Tyson accused of poaching Olympic hopefuls
It didn't take Mike Tyson long to find controversy in his new role as a boxing promoter.
The head of USA Boxing has come out swinging with an open letter to Tyson - a former Olympic hopeful himself - that accuses the former heavyweight champion of trying to poach fighters who might be candidates for the US Olympic team in 2016.
Dr. Charles Butler said in the letter that recently formed Iron Mike Productions has been offering money to the best amateur fighters to turn pro, in particular an 18-year-old who some in amateur boxing believe to be the country's best hope for a gold medal in Rio. He says the money being offered is "pennies on the dollar" of what the prospects could be worth with an Olympic medal.
"Mike, USA Boxing does not have the funds to compete with your offers," the letter said. "If you have money and would like to assist these young athletes and the sport, you should donate for athlete stipends to support the training of these boxers and help your country regain its prominence on the medal stand. Please do not take them from us. If they win a medal for their country, you can always sign them to professional contracts at that time."
Tyson did not immediately return a phone call, and publicist Joann Mignano said he would not be commenting. Mignano confirmed, though, that Iron Mike Promotions signed Florida fighter Erickson Lubin on Tuesday, his 18th birthday.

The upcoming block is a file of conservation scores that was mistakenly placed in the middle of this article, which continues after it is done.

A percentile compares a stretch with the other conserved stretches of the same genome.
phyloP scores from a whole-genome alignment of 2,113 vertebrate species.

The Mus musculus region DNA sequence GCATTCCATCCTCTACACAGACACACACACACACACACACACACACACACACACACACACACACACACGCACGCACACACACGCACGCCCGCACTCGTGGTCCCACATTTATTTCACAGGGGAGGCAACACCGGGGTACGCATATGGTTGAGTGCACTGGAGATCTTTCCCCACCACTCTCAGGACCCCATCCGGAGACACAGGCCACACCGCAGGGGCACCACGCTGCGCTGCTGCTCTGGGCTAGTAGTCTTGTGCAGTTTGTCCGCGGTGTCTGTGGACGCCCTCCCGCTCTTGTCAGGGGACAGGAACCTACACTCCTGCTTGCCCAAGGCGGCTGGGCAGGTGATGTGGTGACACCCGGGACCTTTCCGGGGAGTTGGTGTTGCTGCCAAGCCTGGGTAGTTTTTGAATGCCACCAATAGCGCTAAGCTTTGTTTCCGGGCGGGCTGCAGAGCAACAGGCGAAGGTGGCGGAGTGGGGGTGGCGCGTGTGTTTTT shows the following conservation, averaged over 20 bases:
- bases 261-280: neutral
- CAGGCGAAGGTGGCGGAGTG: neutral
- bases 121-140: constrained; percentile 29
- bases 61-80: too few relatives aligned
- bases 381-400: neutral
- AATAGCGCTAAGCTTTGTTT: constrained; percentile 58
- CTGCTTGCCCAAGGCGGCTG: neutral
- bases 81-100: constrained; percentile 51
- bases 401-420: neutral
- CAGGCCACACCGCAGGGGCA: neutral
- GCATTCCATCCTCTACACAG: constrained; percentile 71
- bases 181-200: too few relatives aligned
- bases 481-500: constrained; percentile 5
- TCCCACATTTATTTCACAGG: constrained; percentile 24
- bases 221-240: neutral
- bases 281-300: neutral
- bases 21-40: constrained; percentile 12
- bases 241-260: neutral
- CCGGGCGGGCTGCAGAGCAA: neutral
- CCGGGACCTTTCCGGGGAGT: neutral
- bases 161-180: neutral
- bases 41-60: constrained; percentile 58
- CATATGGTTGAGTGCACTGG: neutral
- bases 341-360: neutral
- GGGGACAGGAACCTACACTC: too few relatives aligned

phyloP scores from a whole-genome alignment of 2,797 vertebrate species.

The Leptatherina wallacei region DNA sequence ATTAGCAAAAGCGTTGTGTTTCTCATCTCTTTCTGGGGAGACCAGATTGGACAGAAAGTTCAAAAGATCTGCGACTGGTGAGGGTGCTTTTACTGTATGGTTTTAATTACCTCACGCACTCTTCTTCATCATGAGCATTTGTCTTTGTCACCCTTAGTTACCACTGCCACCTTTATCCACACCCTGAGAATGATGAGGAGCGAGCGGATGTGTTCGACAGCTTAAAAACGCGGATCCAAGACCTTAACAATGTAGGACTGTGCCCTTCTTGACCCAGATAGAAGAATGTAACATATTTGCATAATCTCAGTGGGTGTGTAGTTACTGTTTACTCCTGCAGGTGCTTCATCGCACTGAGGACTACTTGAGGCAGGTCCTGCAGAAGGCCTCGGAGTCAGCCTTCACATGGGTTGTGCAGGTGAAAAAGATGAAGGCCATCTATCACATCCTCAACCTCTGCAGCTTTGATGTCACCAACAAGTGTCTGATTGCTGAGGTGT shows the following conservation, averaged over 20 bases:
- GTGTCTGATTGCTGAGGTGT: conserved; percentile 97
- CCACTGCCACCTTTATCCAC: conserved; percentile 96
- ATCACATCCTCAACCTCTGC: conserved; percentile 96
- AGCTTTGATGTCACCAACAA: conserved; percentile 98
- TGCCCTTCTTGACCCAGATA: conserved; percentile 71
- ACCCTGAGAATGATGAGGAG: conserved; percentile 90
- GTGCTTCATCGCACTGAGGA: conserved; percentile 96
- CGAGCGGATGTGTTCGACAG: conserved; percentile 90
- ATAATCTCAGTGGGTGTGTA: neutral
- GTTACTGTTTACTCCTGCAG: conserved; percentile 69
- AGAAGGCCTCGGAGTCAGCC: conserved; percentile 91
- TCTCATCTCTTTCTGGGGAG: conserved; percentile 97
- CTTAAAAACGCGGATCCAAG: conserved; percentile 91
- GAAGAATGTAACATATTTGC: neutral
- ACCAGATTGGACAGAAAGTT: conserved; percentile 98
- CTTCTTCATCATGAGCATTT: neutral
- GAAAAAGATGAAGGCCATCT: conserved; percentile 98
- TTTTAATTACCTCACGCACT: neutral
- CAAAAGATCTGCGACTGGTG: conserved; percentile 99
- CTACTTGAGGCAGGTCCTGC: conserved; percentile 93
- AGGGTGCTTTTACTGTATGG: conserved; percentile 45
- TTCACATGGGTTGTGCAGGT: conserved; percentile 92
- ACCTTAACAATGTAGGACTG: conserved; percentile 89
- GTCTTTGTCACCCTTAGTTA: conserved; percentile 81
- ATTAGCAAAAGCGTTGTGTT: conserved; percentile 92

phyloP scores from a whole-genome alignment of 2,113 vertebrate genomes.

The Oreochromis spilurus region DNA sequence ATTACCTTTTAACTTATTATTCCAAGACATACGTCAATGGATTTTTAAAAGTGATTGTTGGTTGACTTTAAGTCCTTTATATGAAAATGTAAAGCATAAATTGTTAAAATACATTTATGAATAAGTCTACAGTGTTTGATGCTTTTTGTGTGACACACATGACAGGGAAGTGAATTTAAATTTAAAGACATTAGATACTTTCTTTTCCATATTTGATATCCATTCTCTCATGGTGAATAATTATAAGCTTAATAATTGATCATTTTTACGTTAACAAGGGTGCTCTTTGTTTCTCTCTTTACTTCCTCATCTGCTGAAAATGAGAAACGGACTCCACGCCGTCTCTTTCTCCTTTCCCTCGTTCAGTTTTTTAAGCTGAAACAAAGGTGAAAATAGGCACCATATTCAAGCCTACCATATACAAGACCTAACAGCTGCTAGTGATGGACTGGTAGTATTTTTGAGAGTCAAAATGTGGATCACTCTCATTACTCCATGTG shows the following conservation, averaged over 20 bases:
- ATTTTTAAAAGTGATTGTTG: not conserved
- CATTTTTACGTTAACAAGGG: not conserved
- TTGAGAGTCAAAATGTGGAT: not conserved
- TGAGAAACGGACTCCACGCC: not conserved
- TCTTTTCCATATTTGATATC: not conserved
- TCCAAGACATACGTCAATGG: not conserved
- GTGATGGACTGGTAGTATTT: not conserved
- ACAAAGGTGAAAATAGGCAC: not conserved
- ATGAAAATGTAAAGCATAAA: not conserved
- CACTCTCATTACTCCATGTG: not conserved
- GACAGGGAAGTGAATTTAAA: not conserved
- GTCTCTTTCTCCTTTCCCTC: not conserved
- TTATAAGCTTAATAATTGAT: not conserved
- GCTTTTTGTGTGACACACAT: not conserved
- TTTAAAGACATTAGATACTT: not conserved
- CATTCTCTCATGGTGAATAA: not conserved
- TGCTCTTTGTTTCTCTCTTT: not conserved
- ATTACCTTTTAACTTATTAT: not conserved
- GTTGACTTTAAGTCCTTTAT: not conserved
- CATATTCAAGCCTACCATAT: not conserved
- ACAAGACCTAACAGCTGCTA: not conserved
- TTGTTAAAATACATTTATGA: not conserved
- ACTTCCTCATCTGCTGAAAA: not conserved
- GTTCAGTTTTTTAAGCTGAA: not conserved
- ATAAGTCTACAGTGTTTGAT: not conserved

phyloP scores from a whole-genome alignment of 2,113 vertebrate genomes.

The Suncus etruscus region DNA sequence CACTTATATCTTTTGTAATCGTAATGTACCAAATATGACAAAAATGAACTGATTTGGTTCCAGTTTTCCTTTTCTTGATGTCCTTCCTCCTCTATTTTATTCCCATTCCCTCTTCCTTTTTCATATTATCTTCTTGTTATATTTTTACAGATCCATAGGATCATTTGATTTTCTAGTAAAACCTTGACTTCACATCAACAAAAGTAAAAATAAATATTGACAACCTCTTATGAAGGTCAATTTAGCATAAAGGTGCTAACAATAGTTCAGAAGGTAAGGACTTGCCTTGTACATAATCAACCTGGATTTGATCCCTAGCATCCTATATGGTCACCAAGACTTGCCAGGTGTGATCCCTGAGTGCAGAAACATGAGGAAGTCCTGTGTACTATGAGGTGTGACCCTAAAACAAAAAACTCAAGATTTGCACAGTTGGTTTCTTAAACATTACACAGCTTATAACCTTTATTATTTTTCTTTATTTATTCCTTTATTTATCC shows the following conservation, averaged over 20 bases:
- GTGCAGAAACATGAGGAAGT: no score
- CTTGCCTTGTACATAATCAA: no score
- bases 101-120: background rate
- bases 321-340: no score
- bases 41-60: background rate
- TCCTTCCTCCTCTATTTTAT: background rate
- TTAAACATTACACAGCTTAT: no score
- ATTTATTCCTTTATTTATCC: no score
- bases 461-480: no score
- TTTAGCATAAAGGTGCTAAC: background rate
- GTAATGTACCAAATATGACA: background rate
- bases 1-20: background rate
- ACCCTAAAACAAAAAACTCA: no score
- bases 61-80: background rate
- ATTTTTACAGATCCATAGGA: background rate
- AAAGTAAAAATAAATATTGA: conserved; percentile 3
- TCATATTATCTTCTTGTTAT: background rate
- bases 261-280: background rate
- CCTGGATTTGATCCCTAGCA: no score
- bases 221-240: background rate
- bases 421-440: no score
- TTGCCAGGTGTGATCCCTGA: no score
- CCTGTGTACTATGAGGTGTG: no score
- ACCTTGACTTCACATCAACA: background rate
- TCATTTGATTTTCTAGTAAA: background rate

Lubin is a two-time Junior Olympic national champion and won the 152-pound division at the National Golden Gloves this year. In his USA Boxing bio, he said his goals were to win a gold medal at the Olympics, turn pro and win every title possible.
"We want to be competitive and we want to increase our overall performance in the Olympic Games," said USA Boxing executive director Anthony Bartkowski. "This is a new strategy of trying to make sure our Olympic-aged athletes are not poached by promoters. In the past, USA Boxing was passive and just accepted it."
Tyson isn't the only promoter trying to lure amateurs to the pros. Last month, DiBella Entertainment said they signed highly-touted 17-year-old Junior "Sugar Boy" Younan of New York to a contract and said he would make his pro debut in late October or early November, after he turned 18.
Boxing promoters have long trolled the amateur ranks looking for talent, especially in recent years as the lure of Olympic gold has faded for many fighters. Winning in the Olympics was once a guaranteed way to make millions, but as US Olympic boxing teams have faded so have the prospects for Olympic fighters.
The last American man to win an Olympic gold in boxing was Andre Ward in 2004, and last year's team in London didn't even win a medal. USA Boxing, meanwhile, has undergone a series of shake-ups and their funding has been cut by the US Olympic Committee.
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